When Roger Goodell visited the Bengals training camp earlier in the month, he made it clear that he thinks preseason "is not up to NFL standards and that we should address that." He said the league is "stuck" on 20-game schedule, and talked about floating the idea of changing the current ratio of preseason and regular season games. Instead of a 16-game regular season with four preseason games, he floated the idea of having a 17-game regular season with three preseason games, or even an 18-2 scenario.
I don't mind dissolving a preseason game or two -- though as a Bengals fan, it seems we'll need seven preseason games to be ready for kickoff weekend. Limiting preseason games, however, won't limit the injuries from the first to third preseason games -- look at the injuries that occurred in that span. And most teams limit their starters and high-ranking back ups in the fourth game anyway. Reducing the preseason is fine, but I don't think it's that big of a deal, nor will it magically prevent injuries.
Other than obvious financial advantages, I also don't think going to seventeen games is a very good idea.
First off, every single player would have to have their contracts reworked. Most, if not all contracts, are designed to pay a player in a 16-game season. If the league started a 17-game schedule today, they'd work that seventeenth game for free. That might not sound like a big deal to us, but the players and the NFLPA will assure everyone that will not risk players careers, on any given play, for free (though that's a big reason, from the player's perspective, to reduce preseason games).
Secondly, a 16-game season wears on a player's body. There isn't a starting NFL player out there that isn't suffering from some injury (at least an "ache") by the time the season is over. Adding more games with players hurt through the grueling 16-game season, could risk a depreciated product late in the season. And for those teams going through the playoffs, adding a regular season game would mean they could play a 21-game season -- not that the players playing that 21st game care.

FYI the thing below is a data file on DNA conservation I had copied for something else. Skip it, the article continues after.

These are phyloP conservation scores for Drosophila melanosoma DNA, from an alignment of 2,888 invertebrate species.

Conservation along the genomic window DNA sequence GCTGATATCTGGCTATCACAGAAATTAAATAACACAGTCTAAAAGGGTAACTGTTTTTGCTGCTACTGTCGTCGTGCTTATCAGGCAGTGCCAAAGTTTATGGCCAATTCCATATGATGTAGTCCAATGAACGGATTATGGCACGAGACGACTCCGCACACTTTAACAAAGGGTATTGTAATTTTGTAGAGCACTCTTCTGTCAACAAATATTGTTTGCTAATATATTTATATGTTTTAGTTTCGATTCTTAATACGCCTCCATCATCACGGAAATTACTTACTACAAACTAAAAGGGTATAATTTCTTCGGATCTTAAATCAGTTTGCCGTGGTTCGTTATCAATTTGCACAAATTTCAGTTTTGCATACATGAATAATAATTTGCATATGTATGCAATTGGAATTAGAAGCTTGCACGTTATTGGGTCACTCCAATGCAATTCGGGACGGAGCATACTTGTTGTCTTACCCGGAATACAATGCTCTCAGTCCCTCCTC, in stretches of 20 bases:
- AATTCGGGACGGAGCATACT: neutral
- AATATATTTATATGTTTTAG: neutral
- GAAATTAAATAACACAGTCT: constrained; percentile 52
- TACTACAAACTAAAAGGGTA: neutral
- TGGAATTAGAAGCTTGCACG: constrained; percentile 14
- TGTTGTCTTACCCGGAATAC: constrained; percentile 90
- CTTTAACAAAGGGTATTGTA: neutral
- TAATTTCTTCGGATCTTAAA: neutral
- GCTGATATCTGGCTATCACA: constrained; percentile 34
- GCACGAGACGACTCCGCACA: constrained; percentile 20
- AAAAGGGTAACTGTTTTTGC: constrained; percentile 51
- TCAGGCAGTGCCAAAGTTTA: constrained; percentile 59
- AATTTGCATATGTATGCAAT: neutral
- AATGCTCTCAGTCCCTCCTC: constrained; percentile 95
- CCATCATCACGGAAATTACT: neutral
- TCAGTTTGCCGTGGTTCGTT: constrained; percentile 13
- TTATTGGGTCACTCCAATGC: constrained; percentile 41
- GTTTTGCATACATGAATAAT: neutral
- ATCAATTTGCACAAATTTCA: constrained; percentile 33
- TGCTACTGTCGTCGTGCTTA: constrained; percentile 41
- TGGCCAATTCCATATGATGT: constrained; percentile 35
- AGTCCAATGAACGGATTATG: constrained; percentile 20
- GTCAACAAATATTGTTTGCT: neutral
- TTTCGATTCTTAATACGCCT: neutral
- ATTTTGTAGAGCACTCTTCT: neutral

Thirdly, NFL teams are unlike most businesses; the money that they make is distributed among their competition during the regular season. The preseason is the only way teams can make, and keep, their own money because revenue sharing does not apply. Business is business and if you were an owner of a business, you'd want to keep all of your earnings. Think of it like the government milking your earnings in the form of taxes.
Fourthly (that's my word), like increasing games before (from 12 to 14 and 14 to 16), we'll see more records fall because we're diluting the schedule. Records are basically meaningless in football games, but hold historical and emotional significance to the media, fans and the player (and their teammates) that set/break the record. Any record is able to be broken when you increase the number of games. But the NFL is more about the entertainment dollar today than it is the historical significance of the players that made this league great.
Finally, the NFL schedule uses a simple formula that's fair for all teams. Six games against your division, four games against another division within your conference, four games against a division in the other conference, and two games against other in-conference teams, not against the division you're set to play, based on the standings the respective team finished. For example, the Bengals play six games in the AFC North, four games in the NFC East, four games in the AFC South, and games against the Chiefs and Jets (teams that finished in the same position in the standings as the Bengals in the AFC West and East). The eight games scheduled against other divisions is rotational.
If the league added a seventeenth game, where does that 17th game come from? Would they play with the idea of adding a third game against a league rival? Perhaps the 17th game would be a fifth game against an opposing conference on a rotational basis that's not scheduled as the original four based on where they finished in the standings the season before? No matter. Long story short, the league would have to find a formula that agrees with the one that exists now.
It's not that I don't want to see more meaningful football games. I just see too many hurdles to really think it's worth it. The league is doing it simply to make a good chunk of change, likely after a renegotiating television contracts to include that 17th game. However, the league pays smarter people than I to come up with good solutions, I'm sure of it.